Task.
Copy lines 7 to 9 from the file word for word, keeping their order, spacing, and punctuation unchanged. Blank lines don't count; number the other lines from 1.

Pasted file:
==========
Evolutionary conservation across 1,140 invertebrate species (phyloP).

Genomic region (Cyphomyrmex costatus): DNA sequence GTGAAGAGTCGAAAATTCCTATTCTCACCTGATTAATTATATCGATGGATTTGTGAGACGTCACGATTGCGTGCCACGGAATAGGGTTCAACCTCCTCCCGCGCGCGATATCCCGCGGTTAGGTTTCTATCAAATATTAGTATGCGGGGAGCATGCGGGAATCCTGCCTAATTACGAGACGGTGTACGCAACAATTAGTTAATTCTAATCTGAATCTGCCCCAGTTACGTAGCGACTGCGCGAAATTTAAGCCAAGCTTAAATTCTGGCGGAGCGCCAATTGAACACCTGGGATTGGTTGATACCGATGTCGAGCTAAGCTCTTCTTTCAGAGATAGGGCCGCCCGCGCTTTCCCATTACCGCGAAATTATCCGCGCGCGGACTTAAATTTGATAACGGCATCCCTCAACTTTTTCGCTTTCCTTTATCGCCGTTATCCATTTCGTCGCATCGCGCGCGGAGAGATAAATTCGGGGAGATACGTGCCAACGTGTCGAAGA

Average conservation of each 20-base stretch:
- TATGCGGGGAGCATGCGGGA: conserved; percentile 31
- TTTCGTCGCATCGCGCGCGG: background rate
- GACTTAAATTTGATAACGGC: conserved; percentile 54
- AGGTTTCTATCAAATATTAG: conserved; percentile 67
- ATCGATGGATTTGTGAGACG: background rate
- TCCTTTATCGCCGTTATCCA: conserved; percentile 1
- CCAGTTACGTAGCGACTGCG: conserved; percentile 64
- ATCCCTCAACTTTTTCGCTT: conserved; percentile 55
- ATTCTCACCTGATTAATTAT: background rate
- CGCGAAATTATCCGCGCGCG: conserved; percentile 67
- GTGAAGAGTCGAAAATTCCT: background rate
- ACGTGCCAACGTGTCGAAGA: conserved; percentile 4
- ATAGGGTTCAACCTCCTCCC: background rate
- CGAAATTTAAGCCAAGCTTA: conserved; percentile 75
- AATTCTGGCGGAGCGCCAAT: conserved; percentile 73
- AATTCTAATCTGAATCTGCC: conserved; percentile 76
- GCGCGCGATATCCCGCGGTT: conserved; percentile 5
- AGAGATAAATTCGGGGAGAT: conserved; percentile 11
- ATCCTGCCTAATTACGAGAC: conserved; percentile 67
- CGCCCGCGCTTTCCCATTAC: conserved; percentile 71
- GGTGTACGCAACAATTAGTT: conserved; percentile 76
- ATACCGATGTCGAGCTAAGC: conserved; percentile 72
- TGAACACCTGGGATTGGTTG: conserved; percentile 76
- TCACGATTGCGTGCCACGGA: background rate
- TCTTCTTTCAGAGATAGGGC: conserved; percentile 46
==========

- AGGTTTCTATCAAATATTAG: conserved; percentile 67
- ATCGATGGATTTGTGAGACG: background rate
- TCCTTTATCGCCGTTATCCA: conserved; percentile 1